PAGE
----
The notion of ‘rethinking’ has taken on a more urgent role over the past year or so. Designers and architects are reflecting more openly on the subject and engaging in more critical discussions around what needs to change in the way our built environment is being designed, how we consume products and how these decisions impact the way we live – and, equally, their effects on the environment.
This month’s ‘Land Issue’ sheds light on some of these conversations, be it with regional or international practitioners. Many of these concerns are global and, considering various contexts, universal. Here, the idea of land expands from its literal translation of its physicality to a wider, sometimes metaphorical allusion to the way it relates to communities and other species that inhabit it.
In our interview with Simone Farresin, one of the founders of Netherlands-based design studio Formafantasma, we discuss the reconciliation between contemporary radical design movements and industry, and the ways in which design can shift its stance to holistically contribute to positive change within the discipline and of the environment. Farresin remains positive about this possibility, especially in handing the baton over to younger architects and designers, whom he says express a passionate (and possibly somewhat idealistic) demand for more meaningful contributions from the design discipline.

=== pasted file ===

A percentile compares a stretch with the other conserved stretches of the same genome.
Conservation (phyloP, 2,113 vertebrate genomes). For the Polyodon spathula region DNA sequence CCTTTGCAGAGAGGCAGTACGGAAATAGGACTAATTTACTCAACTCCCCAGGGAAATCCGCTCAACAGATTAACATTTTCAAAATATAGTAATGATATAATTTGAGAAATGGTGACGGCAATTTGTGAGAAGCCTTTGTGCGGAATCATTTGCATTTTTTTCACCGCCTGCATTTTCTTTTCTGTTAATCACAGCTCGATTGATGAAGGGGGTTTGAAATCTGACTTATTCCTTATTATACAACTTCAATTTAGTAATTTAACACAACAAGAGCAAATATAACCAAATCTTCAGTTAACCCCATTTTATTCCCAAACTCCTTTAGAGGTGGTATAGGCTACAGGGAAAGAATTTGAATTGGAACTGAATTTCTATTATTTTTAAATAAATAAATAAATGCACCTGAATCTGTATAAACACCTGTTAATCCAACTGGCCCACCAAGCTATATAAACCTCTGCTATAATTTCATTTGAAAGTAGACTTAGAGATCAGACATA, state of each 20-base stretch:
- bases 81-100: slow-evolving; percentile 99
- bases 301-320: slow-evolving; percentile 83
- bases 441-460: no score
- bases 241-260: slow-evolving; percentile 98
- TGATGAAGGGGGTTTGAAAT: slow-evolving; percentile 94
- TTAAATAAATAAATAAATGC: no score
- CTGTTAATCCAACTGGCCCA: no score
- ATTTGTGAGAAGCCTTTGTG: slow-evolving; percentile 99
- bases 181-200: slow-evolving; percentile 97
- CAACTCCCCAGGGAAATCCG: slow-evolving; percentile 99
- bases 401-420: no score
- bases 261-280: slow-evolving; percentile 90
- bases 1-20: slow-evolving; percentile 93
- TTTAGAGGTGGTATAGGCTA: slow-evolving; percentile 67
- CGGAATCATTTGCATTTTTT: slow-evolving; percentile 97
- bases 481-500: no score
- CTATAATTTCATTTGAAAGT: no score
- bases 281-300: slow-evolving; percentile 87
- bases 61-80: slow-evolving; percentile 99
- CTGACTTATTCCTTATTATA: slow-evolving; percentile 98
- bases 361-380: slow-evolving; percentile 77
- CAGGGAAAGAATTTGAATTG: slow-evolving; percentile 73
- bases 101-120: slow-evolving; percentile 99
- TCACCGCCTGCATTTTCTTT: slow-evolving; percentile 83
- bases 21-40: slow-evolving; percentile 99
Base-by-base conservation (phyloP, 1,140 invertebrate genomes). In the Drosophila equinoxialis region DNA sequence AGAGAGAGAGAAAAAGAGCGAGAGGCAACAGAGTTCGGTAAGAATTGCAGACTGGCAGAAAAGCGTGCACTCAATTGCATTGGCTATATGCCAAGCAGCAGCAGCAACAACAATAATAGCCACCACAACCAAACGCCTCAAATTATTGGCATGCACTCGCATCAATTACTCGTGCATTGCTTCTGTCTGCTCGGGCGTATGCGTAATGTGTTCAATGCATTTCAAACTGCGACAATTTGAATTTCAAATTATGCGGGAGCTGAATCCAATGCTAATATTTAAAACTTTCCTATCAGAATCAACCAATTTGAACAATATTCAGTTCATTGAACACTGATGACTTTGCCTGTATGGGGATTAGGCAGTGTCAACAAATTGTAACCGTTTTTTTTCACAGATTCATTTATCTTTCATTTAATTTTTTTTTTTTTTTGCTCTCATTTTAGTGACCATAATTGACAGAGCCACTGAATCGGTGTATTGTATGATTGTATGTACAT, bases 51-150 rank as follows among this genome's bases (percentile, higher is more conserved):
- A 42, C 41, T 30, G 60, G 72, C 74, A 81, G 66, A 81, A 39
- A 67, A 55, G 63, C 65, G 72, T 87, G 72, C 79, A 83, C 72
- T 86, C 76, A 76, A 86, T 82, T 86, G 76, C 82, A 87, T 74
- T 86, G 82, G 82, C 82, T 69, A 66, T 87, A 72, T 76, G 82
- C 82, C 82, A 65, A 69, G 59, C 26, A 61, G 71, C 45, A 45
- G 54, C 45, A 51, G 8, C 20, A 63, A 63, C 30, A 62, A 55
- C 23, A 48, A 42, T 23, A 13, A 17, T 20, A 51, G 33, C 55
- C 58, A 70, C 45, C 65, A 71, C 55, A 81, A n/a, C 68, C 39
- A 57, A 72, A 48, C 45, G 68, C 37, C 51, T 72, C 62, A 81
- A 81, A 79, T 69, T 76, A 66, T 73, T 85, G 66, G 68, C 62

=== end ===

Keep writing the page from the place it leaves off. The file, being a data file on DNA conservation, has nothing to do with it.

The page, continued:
“It is a very interesting moment for design because I would say that, even for designers who are already in the discipline, we are almost not ready for this level of complexity and engagement. So, there will be a lot of mistakes and a lot of naïveté for some years – but it doesn’t really matter because the discipline will develop according to these needs,” he told me during our Zoom interview.
In other areas of the magazine, we look at the notion of ‘repair’ – a tradition that has become lost but, interestingly enough, one that was raised across several conversations while putting together this issue: from Hans Tan’s ‘R for Repair’ exhibition in Singapore to my conversation with Farresin, who positioned repairability as a sustainable approach that businesses across a variety of industries can employ. It also came up in discussion with Jordanian-Palestinian designer Abeer Seikaly, who spoke about looking back at how ‘mending’ objects can once again be brought to the fore to help us rethink our stance on waste – the same call that Tan’s exhibition makes.
“I think if we look at the way our ancestors used to work and live, it was more in tune with this whole idea of a circular economy,” Seikaly said. “I think we need to begin understanding this idea of zero waste, and building with natural materials that can go back into the earth. We also need to think consciously about what we are consuming, and how – and the only way for us to truly start thinking about that is if we interact with nature.”
Some of the projects in this issue also place architecture in servitude to its landscape and community, as in the case with the Presence in Hormuz project in Iran by ZAV Architects, which graces this month’s cover.
I hope the conversations and projects in this issue (some of which also respond to using natural materials in lifestyle concepts, such as with Bone’s Terra café in Dubai) prove interesting but, more importantly, spark discussions around these topics which are critical to the future of the design and architectural disciplines.